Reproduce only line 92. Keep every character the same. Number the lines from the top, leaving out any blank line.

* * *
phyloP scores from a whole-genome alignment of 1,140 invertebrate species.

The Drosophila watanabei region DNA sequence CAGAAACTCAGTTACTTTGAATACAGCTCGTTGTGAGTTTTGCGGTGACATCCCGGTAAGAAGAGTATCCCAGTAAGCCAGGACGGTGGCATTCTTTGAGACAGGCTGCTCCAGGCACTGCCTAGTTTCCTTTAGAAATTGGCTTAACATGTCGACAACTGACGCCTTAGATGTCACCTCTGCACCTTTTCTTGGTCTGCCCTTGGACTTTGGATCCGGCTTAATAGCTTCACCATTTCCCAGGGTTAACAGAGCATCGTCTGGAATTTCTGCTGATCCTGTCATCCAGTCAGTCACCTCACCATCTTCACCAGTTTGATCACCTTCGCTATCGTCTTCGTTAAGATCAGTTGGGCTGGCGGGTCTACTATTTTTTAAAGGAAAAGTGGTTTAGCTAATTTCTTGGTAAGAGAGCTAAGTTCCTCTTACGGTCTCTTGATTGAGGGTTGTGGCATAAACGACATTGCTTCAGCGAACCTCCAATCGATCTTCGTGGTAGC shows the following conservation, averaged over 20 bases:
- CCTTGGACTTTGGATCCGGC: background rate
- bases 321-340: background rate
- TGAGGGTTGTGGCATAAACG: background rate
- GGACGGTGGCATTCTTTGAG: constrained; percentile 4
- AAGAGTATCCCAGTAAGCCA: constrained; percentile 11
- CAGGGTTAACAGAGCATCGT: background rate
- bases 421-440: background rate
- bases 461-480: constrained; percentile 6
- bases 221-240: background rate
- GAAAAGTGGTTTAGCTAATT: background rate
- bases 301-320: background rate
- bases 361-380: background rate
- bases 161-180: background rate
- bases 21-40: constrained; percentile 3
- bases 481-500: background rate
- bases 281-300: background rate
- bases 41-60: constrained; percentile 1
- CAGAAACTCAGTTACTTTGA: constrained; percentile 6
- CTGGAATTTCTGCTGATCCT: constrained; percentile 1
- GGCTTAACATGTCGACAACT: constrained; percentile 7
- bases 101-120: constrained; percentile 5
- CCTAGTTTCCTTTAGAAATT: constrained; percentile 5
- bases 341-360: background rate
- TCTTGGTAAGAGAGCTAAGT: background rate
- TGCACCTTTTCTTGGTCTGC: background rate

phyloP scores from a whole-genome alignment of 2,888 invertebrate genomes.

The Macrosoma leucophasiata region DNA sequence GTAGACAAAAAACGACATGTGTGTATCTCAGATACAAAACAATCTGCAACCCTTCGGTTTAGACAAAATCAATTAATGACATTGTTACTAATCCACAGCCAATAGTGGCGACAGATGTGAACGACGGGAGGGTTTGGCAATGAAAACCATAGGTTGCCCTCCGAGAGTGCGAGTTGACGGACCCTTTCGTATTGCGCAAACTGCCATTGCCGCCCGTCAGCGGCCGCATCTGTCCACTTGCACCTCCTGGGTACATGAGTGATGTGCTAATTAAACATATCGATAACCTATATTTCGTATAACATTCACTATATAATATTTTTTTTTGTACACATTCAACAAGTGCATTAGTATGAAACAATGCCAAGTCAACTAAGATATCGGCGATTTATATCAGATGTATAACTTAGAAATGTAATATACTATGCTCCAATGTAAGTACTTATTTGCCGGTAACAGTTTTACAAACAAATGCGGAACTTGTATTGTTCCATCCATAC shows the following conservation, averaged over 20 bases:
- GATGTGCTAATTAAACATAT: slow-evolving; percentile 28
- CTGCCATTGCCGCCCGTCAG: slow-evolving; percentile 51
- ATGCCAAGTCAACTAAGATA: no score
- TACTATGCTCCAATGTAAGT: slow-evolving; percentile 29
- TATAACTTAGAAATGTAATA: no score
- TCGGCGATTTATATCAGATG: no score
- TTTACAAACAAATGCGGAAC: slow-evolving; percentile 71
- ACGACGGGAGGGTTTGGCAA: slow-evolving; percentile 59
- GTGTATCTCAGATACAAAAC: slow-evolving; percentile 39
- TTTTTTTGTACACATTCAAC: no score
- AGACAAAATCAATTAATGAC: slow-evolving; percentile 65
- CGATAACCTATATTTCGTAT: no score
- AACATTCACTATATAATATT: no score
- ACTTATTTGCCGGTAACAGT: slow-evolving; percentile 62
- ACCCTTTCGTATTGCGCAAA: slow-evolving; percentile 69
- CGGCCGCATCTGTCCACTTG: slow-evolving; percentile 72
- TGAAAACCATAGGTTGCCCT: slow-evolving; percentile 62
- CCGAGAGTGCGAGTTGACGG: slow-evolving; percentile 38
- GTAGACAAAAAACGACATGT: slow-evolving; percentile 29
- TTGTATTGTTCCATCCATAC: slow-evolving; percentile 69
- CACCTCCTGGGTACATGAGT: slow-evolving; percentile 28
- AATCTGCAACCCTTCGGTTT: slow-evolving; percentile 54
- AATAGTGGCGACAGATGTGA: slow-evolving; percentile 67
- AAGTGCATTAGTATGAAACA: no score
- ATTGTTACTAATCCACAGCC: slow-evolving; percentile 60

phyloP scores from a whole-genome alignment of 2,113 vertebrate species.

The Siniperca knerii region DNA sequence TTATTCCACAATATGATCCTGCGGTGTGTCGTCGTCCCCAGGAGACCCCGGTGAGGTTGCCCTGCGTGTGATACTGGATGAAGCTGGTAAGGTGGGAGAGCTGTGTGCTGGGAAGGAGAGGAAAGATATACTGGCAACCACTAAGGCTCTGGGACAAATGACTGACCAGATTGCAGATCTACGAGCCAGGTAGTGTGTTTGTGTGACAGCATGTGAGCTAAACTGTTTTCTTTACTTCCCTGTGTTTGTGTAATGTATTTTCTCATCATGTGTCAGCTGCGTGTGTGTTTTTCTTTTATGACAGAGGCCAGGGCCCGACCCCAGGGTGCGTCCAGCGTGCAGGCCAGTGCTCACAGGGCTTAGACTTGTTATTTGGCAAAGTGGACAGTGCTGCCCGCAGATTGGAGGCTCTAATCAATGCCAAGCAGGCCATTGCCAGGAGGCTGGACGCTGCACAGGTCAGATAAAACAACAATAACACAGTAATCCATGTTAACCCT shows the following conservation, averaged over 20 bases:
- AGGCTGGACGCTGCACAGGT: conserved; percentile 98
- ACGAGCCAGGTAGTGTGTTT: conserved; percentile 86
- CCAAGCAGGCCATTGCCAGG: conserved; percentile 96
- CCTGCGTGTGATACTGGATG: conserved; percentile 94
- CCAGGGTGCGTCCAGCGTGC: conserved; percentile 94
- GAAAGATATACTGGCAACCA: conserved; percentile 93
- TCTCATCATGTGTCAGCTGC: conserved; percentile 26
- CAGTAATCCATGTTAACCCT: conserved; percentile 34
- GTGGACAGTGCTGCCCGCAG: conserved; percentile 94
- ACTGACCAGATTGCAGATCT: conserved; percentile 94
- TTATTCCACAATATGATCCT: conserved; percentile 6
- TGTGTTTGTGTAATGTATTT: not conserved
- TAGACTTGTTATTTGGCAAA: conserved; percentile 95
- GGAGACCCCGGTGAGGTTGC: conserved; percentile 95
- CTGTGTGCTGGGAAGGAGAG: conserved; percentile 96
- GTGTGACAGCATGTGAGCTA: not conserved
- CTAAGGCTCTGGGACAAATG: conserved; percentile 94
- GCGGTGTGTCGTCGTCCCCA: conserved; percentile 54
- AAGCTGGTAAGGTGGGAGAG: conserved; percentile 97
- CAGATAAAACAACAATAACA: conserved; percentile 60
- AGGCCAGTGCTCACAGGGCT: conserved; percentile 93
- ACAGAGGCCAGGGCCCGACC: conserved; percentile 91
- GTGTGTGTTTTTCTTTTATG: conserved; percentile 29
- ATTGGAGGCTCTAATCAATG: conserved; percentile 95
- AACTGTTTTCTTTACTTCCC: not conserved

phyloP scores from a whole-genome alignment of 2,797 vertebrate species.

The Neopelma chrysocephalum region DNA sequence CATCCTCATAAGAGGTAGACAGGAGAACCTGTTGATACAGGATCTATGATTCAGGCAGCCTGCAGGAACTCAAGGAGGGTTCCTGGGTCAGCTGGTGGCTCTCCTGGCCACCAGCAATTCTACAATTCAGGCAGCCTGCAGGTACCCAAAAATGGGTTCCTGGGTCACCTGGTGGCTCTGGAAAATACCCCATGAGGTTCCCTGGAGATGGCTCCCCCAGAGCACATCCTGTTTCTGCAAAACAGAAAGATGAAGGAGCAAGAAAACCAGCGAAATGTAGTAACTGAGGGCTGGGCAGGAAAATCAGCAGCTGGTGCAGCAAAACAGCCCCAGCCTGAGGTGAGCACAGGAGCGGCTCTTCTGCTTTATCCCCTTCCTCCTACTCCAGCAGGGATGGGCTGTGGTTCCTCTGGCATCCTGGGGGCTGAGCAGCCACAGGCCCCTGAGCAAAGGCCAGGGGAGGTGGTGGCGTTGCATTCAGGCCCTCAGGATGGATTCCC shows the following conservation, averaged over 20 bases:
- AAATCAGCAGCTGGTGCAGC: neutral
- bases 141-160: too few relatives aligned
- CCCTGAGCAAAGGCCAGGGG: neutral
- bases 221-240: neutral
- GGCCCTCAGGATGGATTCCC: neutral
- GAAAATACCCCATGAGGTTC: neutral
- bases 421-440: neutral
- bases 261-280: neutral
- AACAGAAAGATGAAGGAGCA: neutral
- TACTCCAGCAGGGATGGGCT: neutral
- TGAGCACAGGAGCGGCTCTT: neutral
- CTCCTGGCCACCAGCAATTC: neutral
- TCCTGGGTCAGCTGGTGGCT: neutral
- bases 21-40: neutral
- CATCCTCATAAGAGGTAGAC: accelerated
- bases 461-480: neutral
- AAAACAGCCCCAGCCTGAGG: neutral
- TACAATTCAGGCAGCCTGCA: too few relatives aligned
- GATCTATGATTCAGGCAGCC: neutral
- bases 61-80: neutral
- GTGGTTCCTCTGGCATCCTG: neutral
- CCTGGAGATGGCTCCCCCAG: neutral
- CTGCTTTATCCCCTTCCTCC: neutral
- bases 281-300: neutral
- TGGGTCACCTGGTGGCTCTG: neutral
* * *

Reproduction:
- AACAGAAAGATGAAGGAGCA: neutral